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Lect20 Engin112

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  • Give qualifications of instructors: DAP teaching computer architecture at Berkeley since 1977 Co-athor of textbook used in class Best known for being one of pioneers of RISC currently author of article on future of microprocessors in SciAm Sept 1995 RY took 152 as student, TAed 152,instructor in 152 undergrad and grad work at Berkeley joined NextGen to design fact 80x86 microprocessors one of architects of UltraSPARC fastest SPARC mper shipping this Fall
  • credential: bring a computer die photo wafer : This can be an hidden slide. I just want to use this to do my own planning. I have rearranged Culler’s lecture slides slightly and add more slides. This covers everything he covers in his first lecture (and more) but may We will save the fun part, “ Levels of Organization,” at the end (so student can stay awake): I will show the internal stricture of the SS10/20. Notes to Patterson: You may want to edit the slides in your section or add extra slides to taylor your needs.
  • credential: bring a computer die photo wafer : This can be an hidden slide. I just want to use this to do my own planning. I have rearranged Culler’s lecture slides slightly and add more slides. This covers everything he covers in his first lecture (and more) but may We will save the fun part, “ Levels of Organization,” at the end (so student can stay awake): I will show the internal stricture of the SS10/20. Notes to Patterson: You may want to edit the slides in your section or add extra slides to taylor your needs.
  • Transcript

    • 1. ENGIN 112 Intro to Electrical and Computer Engineering Lecture 20 Sequential Circuits: Flip flopsENGIN112 L20: Sequential Circuits: Flip flops October 20, 2003
    • 2. Overvie w ° Latches respond to trigger levels on control inputs • Example: If G = 1, input reflected at output ° Difficult to precisely time when to store data with latches ° Flip flips store data on a rising or falling trigger edge. • Example: control input transitions from 0 -> 1, data input appears at output • Data remains stable in the flip flop until until next rising edge. ° Different types of flip flops serve different functions ° Flip flops can be defined with characteristic functions.ENGIN112 L20: Sequential Circuits: Flip flops October 20, 2003
    • 3. D Latch S D S’ Q C Q’ R R’ S R C Q Q’ D C Q Q’ 0 0 1 Q0 Q0’ Store 0 1 0 1 1 1 1 0 0 1 1 0 1 Reset X 0 Q0 Q0’ 1 0 1 1 0 Set 1 1 1 1 1 Disallowed X X 0 Q0 Q0’ Store ° When C is high, D passes from input to output (Q)ENGIN112 L20: Sequential Circuits: Flip flops October 20, 2003
    • 4. Clocking Event° What if the output only changed on a C transition? Positive edge triggered D C Q Q’ D Q 0 0 1 C Q’ 1 1 0 X 0 Q0 Q0’ Hi-Lo edge Lo-Hi edgeENGIN112 L20: Sequential Circuits: Flip flops October 20, 2003
    • 5. Master-Slave D Flip Flop ° Consider two latches combined together ° Only one C value active at a time ° Output changes on falling edge of the clockENGIN112 L20: Sequential Circuits: Flip flops October 20, 2003
    • 6. D Flip ° Stores a value on the positive edge of C - Flo ° Input changes at other times have no effect on output p Positive edge triggered D C Q Q’ D Q 0 0 1 C Q’ 1 1 0 X 0 Q0 Q0’ D gets latched to Q on the rising edge of the clock.ENGIN112 L20: Sequential Circuits: Flip flops October 20, 2003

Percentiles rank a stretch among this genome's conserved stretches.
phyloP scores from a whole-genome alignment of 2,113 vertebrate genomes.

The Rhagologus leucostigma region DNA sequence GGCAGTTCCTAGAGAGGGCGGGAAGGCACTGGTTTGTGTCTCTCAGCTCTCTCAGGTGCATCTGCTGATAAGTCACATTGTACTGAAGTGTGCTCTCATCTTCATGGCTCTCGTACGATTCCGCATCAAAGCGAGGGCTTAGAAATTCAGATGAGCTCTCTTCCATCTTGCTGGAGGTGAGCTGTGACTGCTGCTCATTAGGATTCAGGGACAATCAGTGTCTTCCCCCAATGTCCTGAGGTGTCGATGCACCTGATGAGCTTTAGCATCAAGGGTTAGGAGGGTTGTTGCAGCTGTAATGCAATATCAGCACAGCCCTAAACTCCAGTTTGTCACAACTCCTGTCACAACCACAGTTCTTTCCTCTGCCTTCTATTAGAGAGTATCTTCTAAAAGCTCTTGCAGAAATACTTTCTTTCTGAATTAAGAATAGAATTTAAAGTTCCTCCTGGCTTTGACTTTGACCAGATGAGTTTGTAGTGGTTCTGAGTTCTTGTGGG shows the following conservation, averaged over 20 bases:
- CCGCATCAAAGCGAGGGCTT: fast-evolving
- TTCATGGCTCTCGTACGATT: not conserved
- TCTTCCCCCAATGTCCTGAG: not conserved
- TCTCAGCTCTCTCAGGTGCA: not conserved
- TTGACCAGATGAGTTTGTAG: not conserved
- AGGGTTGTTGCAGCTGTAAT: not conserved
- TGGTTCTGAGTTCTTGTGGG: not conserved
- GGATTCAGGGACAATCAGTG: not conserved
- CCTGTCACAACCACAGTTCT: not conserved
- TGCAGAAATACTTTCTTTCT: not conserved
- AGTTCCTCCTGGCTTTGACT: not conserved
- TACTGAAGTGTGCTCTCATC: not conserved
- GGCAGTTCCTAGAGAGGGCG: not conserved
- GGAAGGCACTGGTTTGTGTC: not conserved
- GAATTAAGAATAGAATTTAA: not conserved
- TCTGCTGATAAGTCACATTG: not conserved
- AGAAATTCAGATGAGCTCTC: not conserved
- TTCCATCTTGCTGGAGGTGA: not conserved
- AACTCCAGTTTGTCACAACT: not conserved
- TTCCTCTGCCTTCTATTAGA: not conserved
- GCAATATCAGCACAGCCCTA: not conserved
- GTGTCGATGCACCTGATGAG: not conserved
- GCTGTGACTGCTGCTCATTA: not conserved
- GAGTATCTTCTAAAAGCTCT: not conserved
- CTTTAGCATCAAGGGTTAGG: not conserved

• 7. Clocked D Flip-Flop ° Stores a value on the positive edge of C ° Input changes at other times have no effect on outputENGIN112 L20: Sequential Circuits: Flip flops October 20, 2003
    • 8. Positive and Negative Edge D Flip- Flop ° D flops can be triggered on positive or negative edge ° Bubble before Clock (C) input indicates negative edge trigger Lo-Hi edge Hi-Lo edgeENGIN112 L20: Sequential Circuits: Flip flops October 20, 2003
    • 9. Positive Edge-Triggered J-K Flip-Flop °Created from D flop J K CLK Q Q’ °J sets 0 0 ↑ Q0 Q0’ 0 1 ↑ 0 1 °K resets 1 0 ↑ 1 0 °J=K=1 -> invert output 1 1 ↑ TOGGLEENGIN112 L20: Sequential Circuits: Flip flops October 20, 2003
    • 10. Clocked J-K Flip Flop ° Two data inputs, J and K ° J -> set, K -> reset, if J=K=1 then toggle output Characteristic TableENGIN112 L20: Sequential Circuits: Flip flops October 20, 2003
    • 11. Positive Edge-Triggered T Flip-Flop °Created from D flop T C Q Q’ °T=0 -> keep current 0 ↑ Q0 Q0’ °K resets TOGGLE 1 ↑ °T=1 -> invert currentENGIN112 L20: Sequential Circuits: Flip flops October 20, 2003
    • 12. Asynchronous Inputs• J, K are synchronous inputs o Effects on the output are synchronized with the CLK input.• Asynchronous inputs operate independently of the synchronousinputs and clock o Set the FF to 1/0 states at any time. ENGIN112 L20: Sequential Circuits: Flip flops October 20, 2003
    • 13. Asynchronous InputsENGIN112 L20: Sequential Circuits: Flip flops October 20, 2003
    • 14. Asynchronous Inputs • Note reset signal (R) for D flip flop • If R = 0, the output Q is cleared •This event can occur at any time, regardless of the value of the CLKENGIN112 L20: Sequential Circuits: Flip flops October 20, 2003
    • 15. Parallel Data Transfer ° Flip flops store outputs from combinational logic ° Multiple flops can store a collection of dataENGIN112 L20: Sequential Circuits: Flip flops October 20, 2003
    • 16. Summary ° Flip flops are powerful storage elements • They can be constructed from gates and latches! ° D flip flop is simplest and most widely used ° Asynchronous inputs allow for clearing and presetting the flip flop output ° Multiple flops allow for data storage • The basis of computer memory! ° Combine storage and logic to make a computation circuit ° Next time: Analyzing sequential circuits.ENGIN112 L20: Sequential Circuits: Flip flops October 20, 2003